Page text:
• I (re)learned that the challenges of introducing a new process  aren’t as much about learning the new process as they are about letting  go of the old ones.
  • I also learned that they weren’t interested in “backorders”.  What  they were really interested in is getting an answer to the following  question:
“When can I expect to get Part # XYZ?”


Hearing that question made all  of the difference in the world, and it wasn’t until I watched them in  action that we uncovered the real scenario.  Our client’s customer had  one of their customers on the phone who was asking about the  status of a specific Part# XYZ, that they (our client’s customer’s  customer) had ordered.  

Now, with the right question  in hand, we’re able to come up with a slick solution to the problem,  and  have it ready to roll out into production in days.

That’s  the power of Gemba!

The moral of the story is simple:

“just because we can live in a virtual  world, doesn’t mean that we should” 🙂


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  • We can learn other things from lean also. Engineers are good at building stuff, if only we know what our customer wants. Our customers are pretty happy to tell us, but the communication is usually missing some critical information.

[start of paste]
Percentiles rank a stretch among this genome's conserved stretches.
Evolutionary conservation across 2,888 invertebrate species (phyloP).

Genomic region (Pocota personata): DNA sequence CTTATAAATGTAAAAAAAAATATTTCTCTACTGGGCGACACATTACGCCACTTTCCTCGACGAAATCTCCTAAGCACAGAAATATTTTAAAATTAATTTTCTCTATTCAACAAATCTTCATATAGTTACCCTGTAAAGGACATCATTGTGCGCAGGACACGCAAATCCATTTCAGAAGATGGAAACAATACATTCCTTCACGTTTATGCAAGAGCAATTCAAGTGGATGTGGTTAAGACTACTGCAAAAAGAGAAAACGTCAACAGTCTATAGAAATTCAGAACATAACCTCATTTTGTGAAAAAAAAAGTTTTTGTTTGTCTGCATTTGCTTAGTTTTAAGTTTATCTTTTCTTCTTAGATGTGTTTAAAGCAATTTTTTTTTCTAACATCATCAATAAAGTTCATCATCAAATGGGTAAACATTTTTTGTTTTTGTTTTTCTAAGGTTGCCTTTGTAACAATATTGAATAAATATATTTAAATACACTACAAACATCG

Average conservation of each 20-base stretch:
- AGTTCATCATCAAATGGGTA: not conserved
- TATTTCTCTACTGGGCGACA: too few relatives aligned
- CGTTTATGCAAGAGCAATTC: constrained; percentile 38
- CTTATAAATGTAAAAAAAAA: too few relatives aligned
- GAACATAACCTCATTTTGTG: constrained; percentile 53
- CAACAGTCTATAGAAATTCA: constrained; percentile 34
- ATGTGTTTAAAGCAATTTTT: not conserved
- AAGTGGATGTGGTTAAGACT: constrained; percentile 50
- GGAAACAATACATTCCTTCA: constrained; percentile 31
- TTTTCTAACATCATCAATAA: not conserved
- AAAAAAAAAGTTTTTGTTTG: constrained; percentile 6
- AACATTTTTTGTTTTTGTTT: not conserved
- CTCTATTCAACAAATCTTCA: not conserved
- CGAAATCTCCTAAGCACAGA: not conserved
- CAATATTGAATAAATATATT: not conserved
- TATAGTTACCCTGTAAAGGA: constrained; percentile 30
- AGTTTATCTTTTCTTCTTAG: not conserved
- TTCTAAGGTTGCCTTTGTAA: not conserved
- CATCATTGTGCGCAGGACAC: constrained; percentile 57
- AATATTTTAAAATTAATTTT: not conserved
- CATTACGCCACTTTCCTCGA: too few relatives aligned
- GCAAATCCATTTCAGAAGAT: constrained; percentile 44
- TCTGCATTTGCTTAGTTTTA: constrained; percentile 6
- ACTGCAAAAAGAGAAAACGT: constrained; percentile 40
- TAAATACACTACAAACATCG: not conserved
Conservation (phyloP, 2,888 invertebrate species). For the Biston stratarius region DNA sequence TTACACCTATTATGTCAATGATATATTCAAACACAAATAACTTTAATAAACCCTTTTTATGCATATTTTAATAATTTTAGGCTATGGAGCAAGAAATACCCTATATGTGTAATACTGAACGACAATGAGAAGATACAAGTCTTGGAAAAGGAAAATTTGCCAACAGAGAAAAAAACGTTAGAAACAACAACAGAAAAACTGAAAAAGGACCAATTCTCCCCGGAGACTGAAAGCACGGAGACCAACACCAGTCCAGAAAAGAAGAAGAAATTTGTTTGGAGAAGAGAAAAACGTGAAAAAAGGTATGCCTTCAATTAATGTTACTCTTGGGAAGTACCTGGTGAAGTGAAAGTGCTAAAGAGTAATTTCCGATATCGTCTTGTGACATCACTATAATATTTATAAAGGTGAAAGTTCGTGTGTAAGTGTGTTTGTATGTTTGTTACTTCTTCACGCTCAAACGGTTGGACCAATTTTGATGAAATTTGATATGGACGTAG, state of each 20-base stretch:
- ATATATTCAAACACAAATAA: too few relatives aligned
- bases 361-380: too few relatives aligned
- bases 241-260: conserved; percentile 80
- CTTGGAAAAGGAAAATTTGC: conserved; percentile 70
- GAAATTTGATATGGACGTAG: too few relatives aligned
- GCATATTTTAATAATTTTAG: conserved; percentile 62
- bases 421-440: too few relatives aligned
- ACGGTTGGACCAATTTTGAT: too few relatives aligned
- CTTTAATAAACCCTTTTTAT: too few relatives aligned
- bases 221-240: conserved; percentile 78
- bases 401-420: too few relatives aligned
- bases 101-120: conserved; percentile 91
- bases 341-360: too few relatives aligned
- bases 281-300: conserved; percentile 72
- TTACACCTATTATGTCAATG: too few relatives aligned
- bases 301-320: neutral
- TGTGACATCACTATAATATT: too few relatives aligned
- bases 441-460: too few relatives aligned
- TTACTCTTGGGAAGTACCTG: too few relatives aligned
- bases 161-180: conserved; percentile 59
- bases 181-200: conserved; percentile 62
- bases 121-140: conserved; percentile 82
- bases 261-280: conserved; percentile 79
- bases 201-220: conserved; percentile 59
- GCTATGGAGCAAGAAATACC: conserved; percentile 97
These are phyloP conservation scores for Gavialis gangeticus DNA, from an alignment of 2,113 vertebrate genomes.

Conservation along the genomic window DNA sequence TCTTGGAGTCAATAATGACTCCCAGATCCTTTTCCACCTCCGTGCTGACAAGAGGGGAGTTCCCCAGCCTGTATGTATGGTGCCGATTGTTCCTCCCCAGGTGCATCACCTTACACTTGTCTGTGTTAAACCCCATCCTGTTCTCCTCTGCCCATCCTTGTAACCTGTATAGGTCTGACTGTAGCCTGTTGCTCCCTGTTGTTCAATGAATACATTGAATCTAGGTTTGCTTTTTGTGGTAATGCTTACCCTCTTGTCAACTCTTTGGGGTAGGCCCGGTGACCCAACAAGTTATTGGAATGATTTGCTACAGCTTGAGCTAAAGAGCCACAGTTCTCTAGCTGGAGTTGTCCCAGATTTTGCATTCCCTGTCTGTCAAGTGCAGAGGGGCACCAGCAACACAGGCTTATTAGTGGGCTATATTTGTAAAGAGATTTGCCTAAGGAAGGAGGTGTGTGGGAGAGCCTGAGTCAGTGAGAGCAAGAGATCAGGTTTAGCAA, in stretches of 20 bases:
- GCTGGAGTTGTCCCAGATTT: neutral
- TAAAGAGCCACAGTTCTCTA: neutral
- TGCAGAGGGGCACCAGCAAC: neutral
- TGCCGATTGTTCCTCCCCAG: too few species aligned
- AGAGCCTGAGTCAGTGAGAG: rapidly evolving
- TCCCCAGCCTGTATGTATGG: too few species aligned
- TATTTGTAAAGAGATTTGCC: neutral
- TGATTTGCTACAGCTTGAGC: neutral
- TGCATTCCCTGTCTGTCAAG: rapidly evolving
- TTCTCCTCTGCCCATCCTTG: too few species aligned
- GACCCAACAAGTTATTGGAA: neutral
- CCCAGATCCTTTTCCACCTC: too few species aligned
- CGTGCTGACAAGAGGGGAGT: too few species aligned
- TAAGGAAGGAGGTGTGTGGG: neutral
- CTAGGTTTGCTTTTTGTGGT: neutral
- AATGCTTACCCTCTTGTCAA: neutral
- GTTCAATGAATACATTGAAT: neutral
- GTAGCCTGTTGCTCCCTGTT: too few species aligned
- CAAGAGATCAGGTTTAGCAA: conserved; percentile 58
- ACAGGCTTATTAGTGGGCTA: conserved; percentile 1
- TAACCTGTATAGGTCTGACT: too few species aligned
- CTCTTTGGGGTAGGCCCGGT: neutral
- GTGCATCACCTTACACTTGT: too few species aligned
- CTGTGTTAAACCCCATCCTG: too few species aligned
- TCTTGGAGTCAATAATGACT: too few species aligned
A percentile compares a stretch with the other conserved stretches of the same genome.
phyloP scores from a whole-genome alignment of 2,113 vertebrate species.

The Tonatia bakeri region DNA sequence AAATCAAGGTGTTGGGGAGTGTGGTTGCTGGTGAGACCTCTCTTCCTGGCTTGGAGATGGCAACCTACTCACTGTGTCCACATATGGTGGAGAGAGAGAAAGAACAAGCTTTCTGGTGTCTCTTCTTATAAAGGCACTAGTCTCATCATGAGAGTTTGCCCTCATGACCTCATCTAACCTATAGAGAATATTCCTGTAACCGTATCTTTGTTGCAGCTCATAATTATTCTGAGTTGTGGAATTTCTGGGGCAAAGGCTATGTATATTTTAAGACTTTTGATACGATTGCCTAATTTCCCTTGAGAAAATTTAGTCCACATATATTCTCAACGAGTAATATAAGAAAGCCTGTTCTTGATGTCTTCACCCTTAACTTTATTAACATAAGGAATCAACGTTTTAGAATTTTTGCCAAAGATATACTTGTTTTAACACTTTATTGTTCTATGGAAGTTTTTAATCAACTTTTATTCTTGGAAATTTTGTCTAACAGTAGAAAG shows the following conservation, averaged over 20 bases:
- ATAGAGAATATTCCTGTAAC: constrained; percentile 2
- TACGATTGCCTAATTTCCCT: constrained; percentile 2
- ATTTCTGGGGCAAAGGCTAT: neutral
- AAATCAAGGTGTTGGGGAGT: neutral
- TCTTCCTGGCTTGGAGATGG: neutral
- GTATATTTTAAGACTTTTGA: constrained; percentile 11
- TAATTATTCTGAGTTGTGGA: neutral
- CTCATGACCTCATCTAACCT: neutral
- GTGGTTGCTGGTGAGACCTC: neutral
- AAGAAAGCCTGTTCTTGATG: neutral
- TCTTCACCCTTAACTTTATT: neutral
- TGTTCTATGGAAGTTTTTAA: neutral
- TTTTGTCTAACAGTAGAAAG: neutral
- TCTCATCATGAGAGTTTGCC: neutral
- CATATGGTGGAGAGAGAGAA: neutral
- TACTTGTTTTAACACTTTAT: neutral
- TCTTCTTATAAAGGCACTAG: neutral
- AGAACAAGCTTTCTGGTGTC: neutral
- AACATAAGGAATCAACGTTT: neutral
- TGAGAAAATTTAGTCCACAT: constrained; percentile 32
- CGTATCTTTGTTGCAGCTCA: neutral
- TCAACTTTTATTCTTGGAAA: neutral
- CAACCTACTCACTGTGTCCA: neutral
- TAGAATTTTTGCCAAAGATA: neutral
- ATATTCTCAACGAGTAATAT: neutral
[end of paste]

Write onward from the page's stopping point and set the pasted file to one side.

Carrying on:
When the customer asks for the back order report, I would look for two additional pieces of information from them.
    –     What value they get from the back log report.
    –     How they would measure success when this requirement was fulfilled.

    It may be necessary to go-and-see to get these questions answered, but you may find that much of the time you can communicate a little more virtually and get the same information.